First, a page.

Meanwhile, other Justice Department lawyers are uncomfortable about the showdown. They think Yates should have just resigned without instructing subordinates not to defend the executive order -- Chris.

CUOMO: Except that's exactly what they took an oath to do, which was to give her own independent counsel to the president on matters of the law.

PEREZ: Absolutely.

CUOMO: Evan, thank you very much.

Let's bring in Republican congressman from New York Chris Collins. He's co-chair of the House Leadership Committee.

Hey, Congressman, it's good to have you on the show. So you feel good about what you signed up for so far in terms of this ban. Do you like this ban?

REP. CHRIS COLLINS (R), NEW YORK: I do. Donald Trump, President Trump is doing exactly what he promised he would do: keeping America safe, putting America first. And the liberal media is trying to make something out of this, as well as certainly, Senator Schumer and Nancy Pelosi, trying to call it some kind of ban on Muslims, which it's not. It's just putting America first as we get the Department of Homeland Security and the others involved with making sure that we're vetting those coming into our country. We know who they are.

So it is putting America first and making America safe. It's not this ban on Muslims that they're trying to make it into.

CUOMO: Well, I hear you, but you're basically defending it with a slogan, saying, "It's America first." It is not about changing the procedures, because you've changed nothing. You did the ban first. You guys tell us not to call it a ban. The president calls it a ban.

COLLINS: Oh, it's a ban.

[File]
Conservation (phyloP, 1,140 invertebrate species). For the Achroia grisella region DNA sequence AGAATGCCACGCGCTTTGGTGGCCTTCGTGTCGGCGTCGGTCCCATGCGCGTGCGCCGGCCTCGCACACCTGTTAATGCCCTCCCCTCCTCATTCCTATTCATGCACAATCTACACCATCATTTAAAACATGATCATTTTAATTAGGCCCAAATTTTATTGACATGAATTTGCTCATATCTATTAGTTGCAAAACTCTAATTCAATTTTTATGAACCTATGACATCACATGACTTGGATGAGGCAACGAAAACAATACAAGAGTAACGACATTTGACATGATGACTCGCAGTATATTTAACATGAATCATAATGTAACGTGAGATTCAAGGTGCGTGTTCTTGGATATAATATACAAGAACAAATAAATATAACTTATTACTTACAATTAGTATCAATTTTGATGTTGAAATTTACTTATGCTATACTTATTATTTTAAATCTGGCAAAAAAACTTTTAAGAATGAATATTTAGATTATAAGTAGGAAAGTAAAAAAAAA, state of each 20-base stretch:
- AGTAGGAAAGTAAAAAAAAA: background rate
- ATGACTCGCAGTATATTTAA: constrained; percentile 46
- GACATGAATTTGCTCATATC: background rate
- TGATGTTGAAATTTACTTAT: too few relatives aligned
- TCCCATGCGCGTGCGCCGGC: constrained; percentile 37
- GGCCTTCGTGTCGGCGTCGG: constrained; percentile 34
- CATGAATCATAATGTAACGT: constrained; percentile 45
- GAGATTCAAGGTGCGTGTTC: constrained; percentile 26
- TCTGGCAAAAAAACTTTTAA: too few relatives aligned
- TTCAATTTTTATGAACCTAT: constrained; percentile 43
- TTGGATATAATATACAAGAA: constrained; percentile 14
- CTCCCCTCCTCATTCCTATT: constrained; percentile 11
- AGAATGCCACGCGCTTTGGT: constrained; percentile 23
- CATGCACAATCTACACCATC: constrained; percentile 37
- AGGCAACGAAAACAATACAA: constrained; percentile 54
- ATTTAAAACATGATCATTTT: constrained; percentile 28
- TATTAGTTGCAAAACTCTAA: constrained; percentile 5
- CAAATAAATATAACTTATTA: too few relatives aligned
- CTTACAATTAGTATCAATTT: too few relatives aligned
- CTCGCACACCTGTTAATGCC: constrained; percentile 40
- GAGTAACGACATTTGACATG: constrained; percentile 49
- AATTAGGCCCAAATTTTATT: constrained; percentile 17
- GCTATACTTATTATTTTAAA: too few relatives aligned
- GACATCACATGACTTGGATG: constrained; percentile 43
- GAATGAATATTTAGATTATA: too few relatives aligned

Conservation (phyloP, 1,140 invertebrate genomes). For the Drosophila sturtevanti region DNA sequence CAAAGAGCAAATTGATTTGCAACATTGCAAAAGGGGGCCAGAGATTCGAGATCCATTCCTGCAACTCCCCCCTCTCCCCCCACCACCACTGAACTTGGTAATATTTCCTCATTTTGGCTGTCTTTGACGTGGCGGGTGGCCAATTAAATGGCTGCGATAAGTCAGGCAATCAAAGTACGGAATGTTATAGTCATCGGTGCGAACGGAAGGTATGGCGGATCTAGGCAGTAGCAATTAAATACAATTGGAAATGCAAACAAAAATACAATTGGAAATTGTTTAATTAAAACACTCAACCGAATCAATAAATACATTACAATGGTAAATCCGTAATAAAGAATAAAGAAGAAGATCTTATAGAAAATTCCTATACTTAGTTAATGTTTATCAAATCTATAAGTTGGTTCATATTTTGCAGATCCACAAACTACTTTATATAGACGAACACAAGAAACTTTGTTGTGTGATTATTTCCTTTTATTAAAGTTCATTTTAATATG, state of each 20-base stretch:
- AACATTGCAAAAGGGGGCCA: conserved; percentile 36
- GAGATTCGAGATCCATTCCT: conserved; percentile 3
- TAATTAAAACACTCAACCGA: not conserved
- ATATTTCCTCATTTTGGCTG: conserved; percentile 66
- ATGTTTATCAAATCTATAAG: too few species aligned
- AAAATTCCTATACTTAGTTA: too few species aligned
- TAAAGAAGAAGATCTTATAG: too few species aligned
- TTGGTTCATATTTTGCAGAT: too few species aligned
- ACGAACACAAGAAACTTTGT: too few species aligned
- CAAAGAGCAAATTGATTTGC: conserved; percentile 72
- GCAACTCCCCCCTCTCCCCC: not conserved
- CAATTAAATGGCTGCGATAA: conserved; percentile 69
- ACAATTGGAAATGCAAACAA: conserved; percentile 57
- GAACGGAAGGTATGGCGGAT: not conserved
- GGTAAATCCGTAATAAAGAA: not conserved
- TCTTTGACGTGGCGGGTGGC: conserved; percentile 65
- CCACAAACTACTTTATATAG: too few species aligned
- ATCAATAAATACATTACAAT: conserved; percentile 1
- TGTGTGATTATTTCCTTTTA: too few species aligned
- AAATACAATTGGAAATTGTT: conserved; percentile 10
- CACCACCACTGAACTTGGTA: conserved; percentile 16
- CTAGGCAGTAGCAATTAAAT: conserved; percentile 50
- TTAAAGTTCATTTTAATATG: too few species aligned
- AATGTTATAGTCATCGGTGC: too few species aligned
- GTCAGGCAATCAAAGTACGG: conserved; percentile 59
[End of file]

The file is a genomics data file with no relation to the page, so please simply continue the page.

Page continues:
CUOMO: And, in fact, during -- well, yesterday, you had surrogates on here saying, "Don't call it that. It's only a moratorium. It's just like Obama's policy in 2011," which you know is poppycock. It's nothing like the 2011 situation. And so you didn't change your vetting. You did a ban, and he called it a Muslim ban during the campaign. So how are we wrong to describe it that way?

COLLINS: Well, it's a 120-day pause on refugees coming in from any country, and certainly, those seven countries that, for the next 90 days, we're not going to let foreign nationals in from are the same seven countries that last year, with Obama as president, were identified as those countries that had terrorism...

CUOMO: Except Obama identified them as places where you need to watch who traveled in and out of those places and make select judgments on those people. Not just someone's nationality, which is what you're doing now. So again, what are we getting wrong?

COLLINS: It's a temporary moratorium. It's a temporary ban.

CUOMO: That's a ban.

COLLINS: It's a temporary ban.

CUOMO: It's still a ban. The president calls it a ban. How -- what are we saying that's wrong? I haven't heard anything yet.

COLLINS: Because we want to know who's coming in the country. He is going to err on the side of safety for Americans. He is going to get his arms around, with his team, the issues of vetting these individuals. And I've heard a lot of folks, Democrats included, that say a 90-day, 120-day pause, there's nothing wrong as he's putting his administration together. If the Democrats would approve his cabinet appointees a little quicker.

CUOMO: One issue at a time. We'll get to the appointees. I get that criticism. One thing at a time.

[07:10:03] One, the Constitution doesn't distinguish in duration. So a ban of one day is the same as of a thousand days. Putting a 120 -- you know, a stoppage on refugees. They are the most vetted individuals that come into our country.

So if you want to stop liabilities in our immigration system, theoretically, you would stop everything else first, other than the refugees, because nobody is as vetted as well as they are. But you're not doing that. And you're only picking these seven countries and not the ones where the 9/11 attackers came from, which doesn't make any sense to people if what your concern is, is protecting us from the threat, because there are no statistics you can point to that show refugees as a threat in this country.